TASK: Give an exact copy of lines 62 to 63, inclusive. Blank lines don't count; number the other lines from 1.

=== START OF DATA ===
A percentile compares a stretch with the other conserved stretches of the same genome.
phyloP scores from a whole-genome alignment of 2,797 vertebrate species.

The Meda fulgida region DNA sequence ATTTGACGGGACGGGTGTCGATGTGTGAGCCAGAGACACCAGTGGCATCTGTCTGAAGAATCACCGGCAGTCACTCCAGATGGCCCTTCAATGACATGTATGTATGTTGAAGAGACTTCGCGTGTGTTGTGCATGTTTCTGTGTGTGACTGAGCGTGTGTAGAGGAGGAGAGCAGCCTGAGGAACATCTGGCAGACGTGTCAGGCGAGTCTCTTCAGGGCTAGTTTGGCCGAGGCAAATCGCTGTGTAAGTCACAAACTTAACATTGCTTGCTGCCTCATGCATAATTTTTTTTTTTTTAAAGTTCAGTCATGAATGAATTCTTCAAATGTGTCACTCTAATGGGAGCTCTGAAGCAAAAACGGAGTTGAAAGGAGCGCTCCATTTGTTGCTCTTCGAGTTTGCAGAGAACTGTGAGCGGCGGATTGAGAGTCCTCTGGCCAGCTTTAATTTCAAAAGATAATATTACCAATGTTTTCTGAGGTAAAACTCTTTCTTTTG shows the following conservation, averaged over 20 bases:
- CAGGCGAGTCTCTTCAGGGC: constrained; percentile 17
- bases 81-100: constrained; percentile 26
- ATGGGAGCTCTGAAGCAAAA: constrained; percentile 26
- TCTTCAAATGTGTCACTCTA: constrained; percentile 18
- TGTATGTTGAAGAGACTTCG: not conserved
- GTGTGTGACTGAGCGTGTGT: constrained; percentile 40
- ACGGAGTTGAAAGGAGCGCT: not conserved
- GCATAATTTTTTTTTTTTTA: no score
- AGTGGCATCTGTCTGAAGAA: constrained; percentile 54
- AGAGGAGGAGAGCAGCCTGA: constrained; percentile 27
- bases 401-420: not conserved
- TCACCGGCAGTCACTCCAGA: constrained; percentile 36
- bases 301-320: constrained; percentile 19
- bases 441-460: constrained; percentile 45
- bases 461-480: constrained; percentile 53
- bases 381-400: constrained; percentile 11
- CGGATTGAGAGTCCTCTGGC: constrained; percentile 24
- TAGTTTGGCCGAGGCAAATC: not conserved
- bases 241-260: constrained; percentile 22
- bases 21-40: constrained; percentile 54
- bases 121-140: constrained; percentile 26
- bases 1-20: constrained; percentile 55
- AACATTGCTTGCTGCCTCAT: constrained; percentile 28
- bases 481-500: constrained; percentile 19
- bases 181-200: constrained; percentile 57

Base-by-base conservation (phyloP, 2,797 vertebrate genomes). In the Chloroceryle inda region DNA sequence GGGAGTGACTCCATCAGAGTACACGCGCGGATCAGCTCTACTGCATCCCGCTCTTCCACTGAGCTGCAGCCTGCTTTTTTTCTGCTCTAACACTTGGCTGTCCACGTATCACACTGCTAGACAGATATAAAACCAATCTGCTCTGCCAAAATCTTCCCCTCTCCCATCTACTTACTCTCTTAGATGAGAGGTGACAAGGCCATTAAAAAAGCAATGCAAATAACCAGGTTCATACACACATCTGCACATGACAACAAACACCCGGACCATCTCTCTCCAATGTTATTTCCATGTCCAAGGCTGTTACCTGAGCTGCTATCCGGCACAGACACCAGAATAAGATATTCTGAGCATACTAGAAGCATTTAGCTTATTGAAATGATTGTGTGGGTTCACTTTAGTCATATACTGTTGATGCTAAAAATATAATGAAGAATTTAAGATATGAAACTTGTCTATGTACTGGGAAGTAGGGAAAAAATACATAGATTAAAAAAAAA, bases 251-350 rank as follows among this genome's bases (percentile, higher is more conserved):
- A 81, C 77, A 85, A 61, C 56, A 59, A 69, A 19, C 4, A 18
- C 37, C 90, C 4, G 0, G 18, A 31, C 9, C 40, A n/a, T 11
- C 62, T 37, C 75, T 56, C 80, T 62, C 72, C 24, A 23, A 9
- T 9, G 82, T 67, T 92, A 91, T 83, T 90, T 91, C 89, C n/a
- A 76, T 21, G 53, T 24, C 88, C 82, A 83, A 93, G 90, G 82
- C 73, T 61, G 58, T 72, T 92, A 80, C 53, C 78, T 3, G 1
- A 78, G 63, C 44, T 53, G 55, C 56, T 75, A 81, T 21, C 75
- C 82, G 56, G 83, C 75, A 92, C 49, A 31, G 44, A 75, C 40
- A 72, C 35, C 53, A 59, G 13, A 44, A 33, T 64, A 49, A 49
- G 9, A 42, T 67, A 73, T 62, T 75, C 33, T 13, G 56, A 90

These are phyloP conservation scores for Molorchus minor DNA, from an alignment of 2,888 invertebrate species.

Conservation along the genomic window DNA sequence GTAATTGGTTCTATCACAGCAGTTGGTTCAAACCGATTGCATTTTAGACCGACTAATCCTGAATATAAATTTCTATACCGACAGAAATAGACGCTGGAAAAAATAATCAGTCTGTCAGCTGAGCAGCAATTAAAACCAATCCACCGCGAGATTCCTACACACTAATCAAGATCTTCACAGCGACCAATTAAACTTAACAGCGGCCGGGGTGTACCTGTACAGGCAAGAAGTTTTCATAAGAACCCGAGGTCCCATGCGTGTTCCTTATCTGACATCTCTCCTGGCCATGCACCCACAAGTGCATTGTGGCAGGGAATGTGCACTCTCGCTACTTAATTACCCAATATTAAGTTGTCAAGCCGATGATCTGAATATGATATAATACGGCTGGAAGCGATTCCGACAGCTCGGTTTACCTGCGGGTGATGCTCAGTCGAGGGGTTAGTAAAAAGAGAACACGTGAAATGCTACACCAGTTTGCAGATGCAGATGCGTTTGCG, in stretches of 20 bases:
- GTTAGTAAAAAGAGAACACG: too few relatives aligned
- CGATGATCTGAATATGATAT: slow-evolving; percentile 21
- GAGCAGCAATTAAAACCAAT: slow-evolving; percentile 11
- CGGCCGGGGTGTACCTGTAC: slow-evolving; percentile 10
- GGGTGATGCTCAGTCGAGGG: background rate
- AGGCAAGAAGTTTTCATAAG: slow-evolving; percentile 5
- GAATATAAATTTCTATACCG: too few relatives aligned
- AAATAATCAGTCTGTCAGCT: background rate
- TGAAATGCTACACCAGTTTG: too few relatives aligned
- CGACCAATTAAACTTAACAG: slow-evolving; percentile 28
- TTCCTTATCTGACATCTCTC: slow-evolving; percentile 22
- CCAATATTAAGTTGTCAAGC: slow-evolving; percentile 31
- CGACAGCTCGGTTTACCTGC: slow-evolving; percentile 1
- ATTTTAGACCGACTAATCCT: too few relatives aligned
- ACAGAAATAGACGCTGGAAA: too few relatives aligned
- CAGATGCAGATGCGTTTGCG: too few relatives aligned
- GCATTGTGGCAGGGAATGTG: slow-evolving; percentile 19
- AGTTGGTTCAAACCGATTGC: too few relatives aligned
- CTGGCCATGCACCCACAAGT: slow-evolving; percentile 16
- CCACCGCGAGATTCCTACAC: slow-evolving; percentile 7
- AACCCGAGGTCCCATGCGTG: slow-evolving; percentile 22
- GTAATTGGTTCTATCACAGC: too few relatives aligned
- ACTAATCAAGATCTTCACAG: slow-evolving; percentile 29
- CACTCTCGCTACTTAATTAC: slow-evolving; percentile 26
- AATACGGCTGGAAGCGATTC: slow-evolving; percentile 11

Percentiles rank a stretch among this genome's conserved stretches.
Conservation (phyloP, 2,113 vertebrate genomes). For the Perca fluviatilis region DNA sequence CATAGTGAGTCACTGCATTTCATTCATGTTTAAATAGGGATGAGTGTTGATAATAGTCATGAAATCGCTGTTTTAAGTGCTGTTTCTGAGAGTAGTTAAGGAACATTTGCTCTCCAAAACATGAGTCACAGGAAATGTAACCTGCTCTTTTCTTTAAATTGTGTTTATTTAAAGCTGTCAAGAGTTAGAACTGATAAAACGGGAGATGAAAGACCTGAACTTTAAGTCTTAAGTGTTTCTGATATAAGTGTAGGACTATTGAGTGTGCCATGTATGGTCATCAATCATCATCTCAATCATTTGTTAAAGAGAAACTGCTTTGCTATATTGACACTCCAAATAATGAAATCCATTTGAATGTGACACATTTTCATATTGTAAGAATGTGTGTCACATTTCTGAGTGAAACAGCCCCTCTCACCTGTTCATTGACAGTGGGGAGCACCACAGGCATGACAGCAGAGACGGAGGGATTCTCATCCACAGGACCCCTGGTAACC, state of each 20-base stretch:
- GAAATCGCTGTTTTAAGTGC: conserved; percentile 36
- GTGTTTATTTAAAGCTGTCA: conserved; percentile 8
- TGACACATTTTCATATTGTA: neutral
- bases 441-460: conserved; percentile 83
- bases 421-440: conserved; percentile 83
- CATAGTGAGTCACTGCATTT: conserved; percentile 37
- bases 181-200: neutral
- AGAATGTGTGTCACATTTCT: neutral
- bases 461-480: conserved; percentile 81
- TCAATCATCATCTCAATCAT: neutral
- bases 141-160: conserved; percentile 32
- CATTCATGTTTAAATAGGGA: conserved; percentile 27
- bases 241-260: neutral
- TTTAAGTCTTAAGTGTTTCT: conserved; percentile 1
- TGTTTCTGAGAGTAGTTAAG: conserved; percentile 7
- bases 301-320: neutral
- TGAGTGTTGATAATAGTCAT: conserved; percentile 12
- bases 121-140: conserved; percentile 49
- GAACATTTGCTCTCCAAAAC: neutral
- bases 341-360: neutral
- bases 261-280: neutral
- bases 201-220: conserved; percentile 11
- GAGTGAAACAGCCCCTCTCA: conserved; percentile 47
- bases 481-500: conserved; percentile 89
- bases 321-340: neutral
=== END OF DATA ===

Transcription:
- AACCCGAGGTCCCATGCGTG: slow-evolving; percentile 22
- GTAATTGGTTCTATCACAGC: too few relatives aligned